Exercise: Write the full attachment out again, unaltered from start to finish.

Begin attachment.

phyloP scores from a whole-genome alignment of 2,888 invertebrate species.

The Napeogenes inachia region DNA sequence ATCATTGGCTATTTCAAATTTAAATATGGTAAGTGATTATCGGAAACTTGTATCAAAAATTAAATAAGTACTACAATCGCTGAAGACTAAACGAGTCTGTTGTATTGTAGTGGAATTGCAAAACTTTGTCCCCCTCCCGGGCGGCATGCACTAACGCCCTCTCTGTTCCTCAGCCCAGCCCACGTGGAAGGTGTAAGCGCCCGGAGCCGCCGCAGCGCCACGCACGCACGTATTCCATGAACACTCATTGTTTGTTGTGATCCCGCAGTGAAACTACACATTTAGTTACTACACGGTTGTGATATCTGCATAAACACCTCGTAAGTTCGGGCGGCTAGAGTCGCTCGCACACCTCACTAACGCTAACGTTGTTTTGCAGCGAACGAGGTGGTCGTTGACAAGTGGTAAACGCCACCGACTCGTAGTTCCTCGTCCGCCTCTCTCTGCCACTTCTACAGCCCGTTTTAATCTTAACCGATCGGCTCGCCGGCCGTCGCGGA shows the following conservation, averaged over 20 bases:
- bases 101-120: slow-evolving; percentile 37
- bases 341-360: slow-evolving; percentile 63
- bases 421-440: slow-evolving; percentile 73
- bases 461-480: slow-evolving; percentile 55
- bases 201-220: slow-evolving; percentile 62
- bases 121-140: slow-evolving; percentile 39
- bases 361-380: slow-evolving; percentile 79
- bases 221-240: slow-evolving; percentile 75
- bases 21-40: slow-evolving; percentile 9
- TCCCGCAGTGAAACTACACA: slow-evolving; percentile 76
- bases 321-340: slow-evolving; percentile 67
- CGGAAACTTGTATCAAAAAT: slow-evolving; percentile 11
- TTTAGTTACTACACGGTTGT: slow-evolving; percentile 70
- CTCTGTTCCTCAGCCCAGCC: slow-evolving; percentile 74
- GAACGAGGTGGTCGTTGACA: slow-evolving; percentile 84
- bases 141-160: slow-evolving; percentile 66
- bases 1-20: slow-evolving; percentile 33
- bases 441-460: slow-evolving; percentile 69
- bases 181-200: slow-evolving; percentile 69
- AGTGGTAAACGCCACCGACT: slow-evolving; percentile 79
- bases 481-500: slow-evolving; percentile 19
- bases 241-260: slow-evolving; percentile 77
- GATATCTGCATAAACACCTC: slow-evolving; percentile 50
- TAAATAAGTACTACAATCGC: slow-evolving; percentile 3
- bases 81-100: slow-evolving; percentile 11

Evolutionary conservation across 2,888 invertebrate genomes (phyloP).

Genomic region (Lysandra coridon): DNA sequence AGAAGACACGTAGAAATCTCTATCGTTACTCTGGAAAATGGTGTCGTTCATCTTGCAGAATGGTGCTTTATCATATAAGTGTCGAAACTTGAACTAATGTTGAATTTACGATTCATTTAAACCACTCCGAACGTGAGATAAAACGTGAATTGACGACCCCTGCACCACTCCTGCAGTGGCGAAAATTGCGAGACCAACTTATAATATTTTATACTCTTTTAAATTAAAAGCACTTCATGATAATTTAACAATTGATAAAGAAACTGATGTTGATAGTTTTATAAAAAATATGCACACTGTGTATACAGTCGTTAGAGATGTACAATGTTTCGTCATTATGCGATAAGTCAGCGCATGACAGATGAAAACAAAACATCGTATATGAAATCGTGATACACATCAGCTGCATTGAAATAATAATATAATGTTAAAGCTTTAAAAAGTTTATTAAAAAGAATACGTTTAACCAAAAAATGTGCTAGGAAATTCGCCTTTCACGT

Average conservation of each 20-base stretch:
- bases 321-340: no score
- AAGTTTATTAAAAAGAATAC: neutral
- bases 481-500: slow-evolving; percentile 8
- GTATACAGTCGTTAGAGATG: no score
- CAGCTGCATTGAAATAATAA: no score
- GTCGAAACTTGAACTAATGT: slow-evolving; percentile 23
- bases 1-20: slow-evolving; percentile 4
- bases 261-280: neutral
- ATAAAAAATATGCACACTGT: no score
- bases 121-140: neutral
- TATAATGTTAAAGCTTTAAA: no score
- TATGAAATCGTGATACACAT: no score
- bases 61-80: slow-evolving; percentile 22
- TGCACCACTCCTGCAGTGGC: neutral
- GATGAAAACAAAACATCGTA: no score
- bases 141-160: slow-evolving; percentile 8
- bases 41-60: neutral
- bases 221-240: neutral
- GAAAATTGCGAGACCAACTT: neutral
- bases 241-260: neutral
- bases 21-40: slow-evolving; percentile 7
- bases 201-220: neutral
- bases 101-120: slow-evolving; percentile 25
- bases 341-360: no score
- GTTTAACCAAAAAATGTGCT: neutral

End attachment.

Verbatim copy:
phyloP scores from a whole-genome alignment of 2,888 invertebrate species.

The Napeogenes inachia region DNA sequence ATCATTGGCTATTTCAAATTTAAATATGGTAAGTGATTATCGGAAACTTGTATCAAAAATTAAATAAGTACTACAATCGCTGAAGACTAAACGAGTCTGTTGTATTGTAGTGGAATTGCAAAACTTTGTCCCCCTCCCGGGCGGCATGCACTAACGCCCTCTCTGTTCCTCAGCCCAGCCCACGTGGAAGGTGTAAGCGCCCGGAGCCGCCGCAGCGCCACGCACGCACGTATTCCATGAACACTCATTGTTTGTTGTGATCCCGCAGTGAAACTACACATTTAGTTACTACACGGTTGTGATATCTGCATAAACACCTCGTAAGTTCGGGCGGCTAGAGTCGCTCGCACACCTCACTAACGCTAACGTTGTTTTGCAGCGAACGAGGTGGTCGTTGACAAGTGGTAAACGCCACCGACTCGTAGTTCCTCGTCCGCCTCTCTCTGCCACTTCTACAGCCCGTTTTAATCTTAACCGATCGGCTCGCCGGCCGTCGCGGA shows the following conservation, averaged over 20 bases:
- bases 101-120: slow-evolving; percentile 37
- bases 341-360: slow-evolving; percentile 63
- bases 421-440: slow-evolving; percentile 73
- bases 461-480: slow-evolving; percentile 55
- bases 201-220: slow-evolving; percentile 62
- bases 121-140: slow-evolving; percentile 39
- bases 361-380: slow-evolving; percentile 79
- bases 221-240: slow-evolving; percentile 75
- bases 21-40: slow-evolving; percentile 9
- TCCCGCAGTGAAACTACACA: slow-evolving; percentile 76
- bases 321-340: slow-evolving; percentile 67
- CGGAAACTTGTATCAAAAAT: slow-evolving; percentile 11
- TTTAGTTACTACACGGTTGT: slow-evolving; percentile 70
- CTCTGTTCCTCAGCCCAGCC: slow-evolving; percentile 74
- GAACGAGGTGGTCGTTGACA: slow-evolving; percentile 84
- bases 141-160: slow-evolving; percentile 66
- bases 1-20: slow-evolving; percentile 33
- bases 441-460: slow-evolving; percentile 69
- bases 181-200: slow-evolving; percentile 69
- AGTGGTAAACGCCACCGACT: slow-evolving; percentile 79
- bases 481-500: slow-evolving; percentile 19
- bases 241-260: slow-evolving; percentile 77
- GATATCTGCATAAACACCTC: slow-evolving; percentile 50
- TAAATAAGTACTACAATCGC: slow-evolving; percentile 3
- bases 81-100: slow-evolving; percentile 11

Evolutionary conservation across 2,888 invertebrate genomes (phyloP).

Genomic region (Lysandra coridon): DNA sequence AGAAGACACGTAGAAATCTCTATCGTTACTCTGGAAAATGGTGTCGTTCATCTTGCAGAATGGTGCTTTATCATATAAGTGTCGAAACTTGAACTAATGTTGAATTTACGATTCATTTAAACCACTCCGAACGTGAGATAAAACGTGAATTGACGACCCCTGCACCACTCCTGCAGTGGCGAAAATTGCGAGACCAACTTATAATATTTTATACTCTTTTAAATTAAAAGCACTTCATGATAATTTAACAATTGATAAAGAAACTGATGTTGATAGTTTTATAAAAAATATGCACACTGTGTATACAGTCGTTAGAGATGTACAATGTTTCGTCATTATGCGATAAGTCAGCGCATGACAGATGAAAACAAAACATCGTATATGAAATCGTGATACACATCAGCTGCATTGAAATAATAATATAATGTTAAAGCTTTAAAAAGTTTATTAAAAAGAATACGTTTAACCAAAAAATGTGCTAGGAAATTCGCCTTTCACGT

Average conservation of each 20-base stretch:
- bases 321-340: no score
- AAGTTTATTAAAAAGAATAC: neutral
- bases 481-500: slow-evolving; percentile 8
- GTATACAGTCGTTAGAGATG: no score
- CAGCTGCATTGAAATAATAA: no score
- GTCGAAACTTGAACTAATGT: slow-evolving; percentile 23
- bases 1-20: slow-evolving; percentile 4
- bases 261-280: neutral
- ATAAAAAATATGCACACTGT: no score
- bases 121-140: neutral
- TATAATGTTAAAGCTTTAAA: no score
- TATGAAATCGTGATACACAT: no score
- bases 61-80: slow-evolving; percentile 22
- TGCACCACTCCTGCAGTGGC: neutral
- GATGAAAACAAAACATCGTA: no score
- bases 141-160: slow-evolving; percentile 8
- bases 41-60: neutral
- bases 221-240: neutral
- GAAAATTGCGAGACCAACTT: neutral
- bases 241-260: neutral
- bases 21-40: slow-evolving; percentile 7
- bases 201-220: neutral
- bases 101-120: slow-evolving; percentile 25
- bases 341-360: no score
- GTTTAACCAAAAAATGTGCT: neutral